Wow, what a superb morning's weather on the reserve today, blue skies, very warm sun and no wind made it seem almost summery, it was a real joy to walk round out there.
That joy was heightened on seeing how much the water levels have increased since the overnight rain Friday into Saturday. The ditch above was half the width and two foot lower on Saturday morning but is now so full that it is flowing through a pipe under the track and re-filling a ditch alongside, as you can see below.
The reason, thanks to all that rain, is that the neighbouring arable fields all slope towards the reserve and over the last three days all their water has been draining into the ditch above which is inside the reserve's boundary. Even better, this ditch then naturally flows from west to east and has been, and still is, taking all that water through those parts of the reserve that need it most, filling up side ditches and some rills (below), on its way.
Even the "S bend ditch", about half a mile away (see below), has received this water and re-filled to the extent that it is over-flowing across a track alongside. It is the first October for several years that I can recall the "S bend ditch" having this amount of water in it and everything is looking really good for normal, if not wetter, levels of water on the reserve this winter. All we need now is the wetland birds to go with it, this morning's walk round the flat marsh produced just 20 Mallard, 8 Snipe,a Green Sandpiper and a couple of Herons from these wet areas.
Finches however seem to have had a good year and at present we are getting a flock of 150+ Linnets most days and this is often swollen by around 40-50 Greenfinches and the same amount of Goldfinches. Likewise Marsh Harriers seem to be showing wel lagain at the moment, I had six yesterday and five today, just a shame that the wetland birds don't like our wetland.
One last item concerning the reserve this morning, is the fellow below. The reserve's grazier has utilized a quiet corner of the reserve as the winter quarters for his five bulls and this Aberdeen Angus looked in fine fettle as I passed by yesterday as he kept a wary eye on me. Perhaps surprisingly, I have no fear of passing close to and being in the same field as these bulls but if they had been five horses there would of been no way I'd of been in there, horses scare me greatly.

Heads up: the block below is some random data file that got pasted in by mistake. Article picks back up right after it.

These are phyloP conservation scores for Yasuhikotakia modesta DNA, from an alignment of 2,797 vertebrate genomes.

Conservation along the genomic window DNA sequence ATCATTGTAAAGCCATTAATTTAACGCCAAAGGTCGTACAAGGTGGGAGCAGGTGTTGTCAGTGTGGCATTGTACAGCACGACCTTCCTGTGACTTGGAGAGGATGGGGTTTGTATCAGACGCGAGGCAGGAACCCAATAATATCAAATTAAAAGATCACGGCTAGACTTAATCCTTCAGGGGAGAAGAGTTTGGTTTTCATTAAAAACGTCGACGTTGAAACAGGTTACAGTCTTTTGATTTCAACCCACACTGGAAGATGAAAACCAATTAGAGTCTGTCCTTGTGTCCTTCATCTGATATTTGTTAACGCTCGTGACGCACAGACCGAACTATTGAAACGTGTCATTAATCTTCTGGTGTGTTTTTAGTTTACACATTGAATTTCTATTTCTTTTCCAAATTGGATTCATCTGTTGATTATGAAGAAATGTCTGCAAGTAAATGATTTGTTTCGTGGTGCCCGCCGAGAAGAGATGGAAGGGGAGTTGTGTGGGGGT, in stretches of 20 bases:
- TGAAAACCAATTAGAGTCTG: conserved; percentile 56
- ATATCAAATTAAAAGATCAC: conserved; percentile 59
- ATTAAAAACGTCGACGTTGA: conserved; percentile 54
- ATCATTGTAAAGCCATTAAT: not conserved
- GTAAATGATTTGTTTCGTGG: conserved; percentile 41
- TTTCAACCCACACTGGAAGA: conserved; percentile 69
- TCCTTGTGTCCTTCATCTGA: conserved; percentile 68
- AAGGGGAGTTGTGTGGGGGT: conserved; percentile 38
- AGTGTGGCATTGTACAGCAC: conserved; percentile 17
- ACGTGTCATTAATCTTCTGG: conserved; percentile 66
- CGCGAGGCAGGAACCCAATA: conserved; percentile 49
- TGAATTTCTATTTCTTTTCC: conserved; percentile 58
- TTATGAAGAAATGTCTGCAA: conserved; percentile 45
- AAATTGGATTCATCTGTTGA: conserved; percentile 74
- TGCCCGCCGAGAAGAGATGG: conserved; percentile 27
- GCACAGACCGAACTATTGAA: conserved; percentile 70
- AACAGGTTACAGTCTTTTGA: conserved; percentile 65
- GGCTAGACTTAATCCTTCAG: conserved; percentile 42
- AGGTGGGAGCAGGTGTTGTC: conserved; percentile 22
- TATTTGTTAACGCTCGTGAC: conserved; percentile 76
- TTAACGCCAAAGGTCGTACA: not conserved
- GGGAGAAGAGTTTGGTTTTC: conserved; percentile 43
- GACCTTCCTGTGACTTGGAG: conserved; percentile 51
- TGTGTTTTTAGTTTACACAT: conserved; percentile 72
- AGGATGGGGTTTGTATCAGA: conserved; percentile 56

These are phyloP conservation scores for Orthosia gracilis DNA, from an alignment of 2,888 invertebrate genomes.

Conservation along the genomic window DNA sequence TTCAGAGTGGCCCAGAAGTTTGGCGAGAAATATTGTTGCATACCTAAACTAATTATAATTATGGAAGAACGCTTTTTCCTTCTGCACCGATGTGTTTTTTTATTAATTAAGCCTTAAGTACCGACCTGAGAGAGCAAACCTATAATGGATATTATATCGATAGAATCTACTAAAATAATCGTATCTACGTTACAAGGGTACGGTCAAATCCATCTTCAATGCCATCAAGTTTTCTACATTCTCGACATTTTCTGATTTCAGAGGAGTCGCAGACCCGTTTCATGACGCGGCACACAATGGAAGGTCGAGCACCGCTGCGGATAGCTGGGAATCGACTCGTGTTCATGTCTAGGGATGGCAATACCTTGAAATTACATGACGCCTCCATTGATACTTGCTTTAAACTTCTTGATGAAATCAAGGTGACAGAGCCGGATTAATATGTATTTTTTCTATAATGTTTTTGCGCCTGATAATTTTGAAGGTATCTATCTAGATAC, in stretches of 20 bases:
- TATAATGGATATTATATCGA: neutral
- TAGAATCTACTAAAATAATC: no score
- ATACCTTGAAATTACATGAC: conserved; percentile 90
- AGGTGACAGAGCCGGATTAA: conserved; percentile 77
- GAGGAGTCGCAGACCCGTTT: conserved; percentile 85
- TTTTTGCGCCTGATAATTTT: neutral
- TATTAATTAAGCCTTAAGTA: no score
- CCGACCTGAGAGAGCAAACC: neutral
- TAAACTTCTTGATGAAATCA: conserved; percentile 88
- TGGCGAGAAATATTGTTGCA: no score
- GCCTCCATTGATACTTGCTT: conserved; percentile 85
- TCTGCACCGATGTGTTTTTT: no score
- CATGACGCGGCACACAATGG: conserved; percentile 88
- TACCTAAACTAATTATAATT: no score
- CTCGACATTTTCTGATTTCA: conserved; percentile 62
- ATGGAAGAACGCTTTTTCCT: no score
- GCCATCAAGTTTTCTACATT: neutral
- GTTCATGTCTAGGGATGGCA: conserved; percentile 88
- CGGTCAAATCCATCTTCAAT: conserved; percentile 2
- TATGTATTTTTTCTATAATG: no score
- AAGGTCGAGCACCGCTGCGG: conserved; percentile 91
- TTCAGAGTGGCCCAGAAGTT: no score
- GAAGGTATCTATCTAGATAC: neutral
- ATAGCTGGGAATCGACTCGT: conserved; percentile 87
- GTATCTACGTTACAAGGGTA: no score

Whilst wandering round this morning on such an excellent morning for being out in the countryside, I mulled over the fact that over the last few days I have had a long chat with the farm next door's gamekeeper, a similar chat with a wildfowler on the seawall and even a brief chat with the Master of the fox hunt - but haven't seen or spoken to a single birdwatcher for some time. Perhaps those hunting types have a higher degree of optimism when looking for their quarry than birdwatchers and are prepared to put the time in. Perhaps its the early morning timescale or the fact that The Swale NNR just isn't fashionable in reserve terms these days.
One disappointing feature on the Harty farmland this autumn is the fact that the food strips round the arable fields have been ploughed in. I'm told that the farmer has come out of whatever scheme that it was that paid him to sow these strips each year with seed bearing plants that were attractive to finches and buntings. It'll be interesting to see if this has any effect on Corn Bunting numbers along the Harty Road, which in recent years in the winter has seen flocks of c.100+ birds feeding in these strips.